This proposed model of a parallel Tech and Reg transfer offers a low-threshold entry point for LMICs with limited regulatory systems to establish and control pharmaceutical manufacturing in the country according to the highest possible standards.

With the approach of a parallel Tech and Reg Transfer, less experienced National Regulatory Authorities could learn how to regulate medicinal products starting with simple regulatory reliance schemes. Over time, these skills and expertise could be expanded further to gradually develop independence and local expertise. To achieve greater regulatory maturity, collaboration with experienced stakeholders such as WHO, EMA, the US FDA, or other mature health authorities should be considered to provide support with specific training programs, twinning initiatives that pair an LMIC regulatory body with a mature regulatory authority, and practical experience sharing. Rwanda FDA (RFDA) provides a great example of quick progression in terms of maturity and autonomy. The RFDA has recently built an extensive network of collaborators and twinning partners, including several leading agencies from the Global North such as ANSM of France and PEI of Germany, and has also fostered collaboration within the continent with agencies such as Ghana FDA, which has already reached maturity level 3 (ML3) (out of 4) according to the WHO GBT.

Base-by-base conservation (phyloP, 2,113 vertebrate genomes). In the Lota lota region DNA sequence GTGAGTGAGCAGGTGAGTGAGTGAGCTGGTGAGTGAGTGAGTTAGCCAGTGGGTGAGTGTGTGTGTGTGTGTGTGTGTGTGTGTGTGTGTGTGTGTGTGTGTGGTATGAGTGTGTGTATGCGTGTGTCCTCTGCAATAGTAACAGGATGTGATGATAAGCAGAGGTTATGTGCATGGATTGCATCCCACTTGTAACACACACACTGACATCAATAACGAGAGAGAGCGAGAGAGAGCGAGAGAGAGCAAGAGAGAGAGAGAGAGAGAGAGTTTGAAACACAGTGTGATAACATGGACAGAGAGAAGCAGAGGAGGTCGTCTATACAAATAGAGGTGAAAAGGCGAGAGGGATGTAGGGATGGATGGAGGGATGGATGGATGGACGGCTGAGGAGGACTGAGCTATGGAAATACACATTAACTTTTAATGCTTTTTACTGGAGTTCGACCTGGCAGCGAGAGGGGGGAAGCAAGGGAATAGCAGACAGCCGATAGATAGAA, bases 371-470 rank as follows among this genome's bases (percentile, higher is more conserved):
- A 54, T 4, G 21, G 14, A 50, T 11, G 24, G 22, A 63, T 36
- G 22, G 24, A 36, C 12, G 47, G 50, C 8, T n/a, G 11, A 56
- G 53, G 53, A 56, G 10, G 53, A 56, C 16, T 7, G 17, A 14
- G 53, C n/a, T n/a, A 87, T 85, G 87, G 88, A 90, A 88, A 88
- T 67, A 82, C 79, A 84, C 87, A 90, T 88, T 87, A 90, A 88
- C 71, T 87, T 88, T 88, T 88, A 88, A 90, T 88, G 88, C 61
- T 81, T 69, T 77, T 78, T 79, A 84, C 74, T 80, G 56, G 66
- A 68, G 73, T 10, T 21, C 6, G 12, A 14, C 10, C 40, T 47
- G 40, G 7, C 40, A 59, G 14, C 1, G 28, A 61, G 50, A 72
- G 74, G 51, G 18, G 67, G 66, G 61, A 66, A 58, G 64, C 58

Similar collaborative models are currently being adapted by other regions and countries. For example, Barbados Drug Service, representing the Caribbean region, has recently officially introduced a White Book describing the regulatory models appropriate for that country.

Model for the Future

Adoption of decentralized pharmaceutical manufacturing in the Global South is a critical step toward addressing the inequities in global pharmaceutical access. By integrating parallel Tech and Reg transfers, these nations can be empowered to not only meet their immediate healthcare needs but also contribute to a more balanced and resilient global healthcare system.

This approach calls for a collaborative effort, demanding commitment from international stakeholders to ensure its success and sustainability. Ultimately, this will ensure that access to essential medicines is a universal reality, bridging gaps and fostering global health equity.

The contents of this article are solely the opinion of the authors and do not represent the opinions of PharmaLex GmbH or its parent Cencora. PharmaLex and Cencora strongly encourage readers to review the reference links provided with this article and all available information related to the topics mentioned herein and to rely on their own experience and expertise in making decisions related thereto.